The Open Source Census Report

I’d never heard about the Open Source Census before when I fell over a mention of their recent report somewhere. Their mission is to get “enterprises” to install their little client which scans computers for open source products and reports the findings back to a central server.

Anyway, their current database consists of a “mere” 2300 machines scanned but that equals a total of 314,000 open source installations. 768 different packages are identified. The top-10 found products are:

  1. firefox 84.4%
  2. zlib 65.75%
  3. xerces 61.24%
  4. wget 61.12%
  5. xalan 58.19%
  6. prototype 57.03%
  7. activation 53.01%
  8. javamail 50.15%
  9. openssl 46.45%
  10. docbook-xml 46.27%

Ok, as an open source hacker and a geek, there are two things we need to do here: 1) find out how our own projects rank among the others and 2) how the scanning is done and thus how good it is. Thankfully all this is possible due to the entire data set being downloadable for free and the client being fully open source.

find out how our own projects rank

“curl” was found on 18.19% of all computers. That makes it #81 on the list, just below virtualbox and wireshark, but immediately above jstl and busybox. This includes “All Versions” of all tools, and for curl’s sake that was 22 different versions!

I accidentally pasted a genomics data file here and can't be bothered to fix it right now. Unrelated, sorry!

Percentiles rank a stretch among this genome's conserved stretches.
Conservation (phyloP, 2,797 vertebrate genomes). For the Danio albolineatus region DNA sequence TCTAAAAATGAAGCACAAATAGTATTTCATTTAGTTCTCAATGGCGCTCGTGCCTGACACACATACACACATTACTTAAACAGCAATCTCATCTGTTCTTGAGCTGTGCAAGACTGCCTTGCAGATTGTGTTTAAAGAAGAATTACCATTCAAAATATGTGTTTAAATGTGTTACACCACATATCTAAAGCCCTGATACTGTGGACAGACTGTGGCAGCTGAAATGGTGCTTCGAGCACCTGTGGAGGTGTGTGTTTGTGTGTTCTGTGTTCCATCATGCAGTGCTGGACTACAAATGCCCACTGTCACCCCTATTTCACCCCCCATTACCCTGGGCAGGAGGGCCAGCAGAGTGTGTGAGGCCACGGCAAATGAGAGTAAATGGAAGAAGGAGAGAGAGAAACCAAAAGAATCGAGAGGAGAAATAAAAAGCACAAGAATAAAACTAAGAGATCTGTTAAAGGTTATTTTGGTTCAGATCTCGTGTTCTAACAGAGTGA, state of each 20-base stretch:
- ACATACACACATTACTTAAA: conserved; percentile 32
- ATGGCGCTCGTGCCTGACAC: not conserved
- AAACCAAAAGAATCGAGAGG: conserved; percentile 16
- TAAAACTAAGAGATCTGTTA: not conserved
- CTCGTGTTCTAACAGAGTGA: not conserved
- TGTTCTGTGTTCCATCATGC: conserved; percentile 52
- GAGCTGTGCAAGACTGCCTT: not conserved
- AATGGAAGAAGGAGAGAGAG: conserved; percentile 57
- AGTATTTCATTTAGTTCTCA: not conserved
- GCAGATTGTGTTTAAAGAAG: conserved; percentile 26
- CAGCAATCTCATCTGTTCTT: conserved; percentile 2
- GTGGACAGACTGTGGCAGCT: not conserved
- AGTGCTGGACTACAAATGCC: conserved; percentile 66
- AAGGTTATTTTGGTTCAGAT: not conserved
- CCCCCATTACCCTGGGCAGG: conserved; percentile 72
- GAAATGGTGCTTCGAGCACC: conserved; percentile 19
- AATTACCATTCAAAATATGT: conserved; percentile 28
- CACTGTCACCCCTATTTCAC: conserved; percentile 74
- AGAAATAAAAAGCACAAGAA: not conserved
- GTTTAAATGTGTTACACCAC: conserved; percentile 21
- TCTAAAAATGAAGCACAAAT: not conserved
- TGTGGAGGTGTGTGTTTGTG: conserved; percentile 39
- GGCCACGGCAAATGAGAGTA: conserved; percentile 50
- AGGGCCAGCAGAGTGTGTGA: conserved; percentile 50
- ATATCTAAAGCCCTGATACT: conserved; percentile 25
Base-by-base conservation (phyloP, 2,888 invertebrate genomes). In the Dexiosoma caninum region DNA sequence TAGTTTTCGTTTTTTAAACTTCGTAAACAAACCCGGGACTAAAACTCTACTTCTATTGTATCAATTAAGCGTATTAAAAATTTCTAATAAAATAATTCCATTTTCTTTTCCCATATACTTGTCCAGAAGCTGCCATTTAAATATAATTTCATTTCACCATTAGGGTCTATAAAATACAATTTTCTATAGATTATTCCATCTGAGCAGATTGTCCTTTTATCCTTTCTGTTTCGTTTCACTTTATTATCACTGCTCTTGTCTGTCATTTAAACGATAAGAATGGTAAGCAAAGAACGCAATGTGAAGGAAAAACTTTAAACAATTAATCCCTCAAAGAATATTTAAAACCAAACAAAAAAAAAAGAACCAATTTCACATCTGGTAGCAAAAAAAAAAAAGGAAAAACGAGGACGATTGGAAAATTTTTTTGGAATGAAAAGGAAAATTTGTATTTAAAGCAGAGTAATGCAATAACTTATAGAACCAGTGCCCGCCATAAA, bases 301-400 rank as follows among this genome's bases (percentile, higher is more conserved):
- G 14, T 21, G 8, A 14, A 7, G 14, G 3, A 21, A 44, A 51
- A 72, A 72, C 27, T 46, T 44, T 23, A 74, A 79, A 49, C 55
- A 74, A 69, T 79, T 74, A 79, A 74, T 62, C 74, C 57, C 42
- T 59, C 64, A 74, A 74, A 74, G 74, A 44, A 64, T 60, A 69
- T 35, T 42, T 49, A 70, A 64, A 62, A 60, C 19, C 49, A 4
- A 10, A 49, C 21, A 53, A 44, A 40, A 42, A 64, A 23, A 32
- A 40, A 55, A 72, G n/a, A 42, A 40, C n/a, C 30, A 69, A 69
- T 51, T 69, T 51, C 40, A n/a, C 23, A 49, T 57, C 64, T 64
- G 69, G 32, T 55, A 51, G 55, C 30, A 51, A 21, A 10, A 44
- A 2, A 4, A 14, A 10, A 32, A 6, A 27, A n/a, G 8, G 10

I found no other project I do anything noticeable in. Subversion is at #44.

how the scanning is done

It’s quite simple. It scans for file names based on a file name pattern and then it pattern matches contents of those files. It also extracts version numbers for the files using those regex patterns. You can see the full set of patterns/rules in the XML file straight off their source code repository: project-rules.xml.

how good is it

With this specific patterns for binary contents they of course need special human treatment for many versions and that is of course error-prone. That could explain why no curl version of the latest version (7.19.0) was reported. It will also cause renamed tools to remain undetected.

In my particular case I would of course also like to know how much libcurl is used, but they don’t seem to check for that (I found several projects besides the curl tool that I know use libcurl).

All this said, I didn’t actually try out the client myself so I haven’t verified it for real.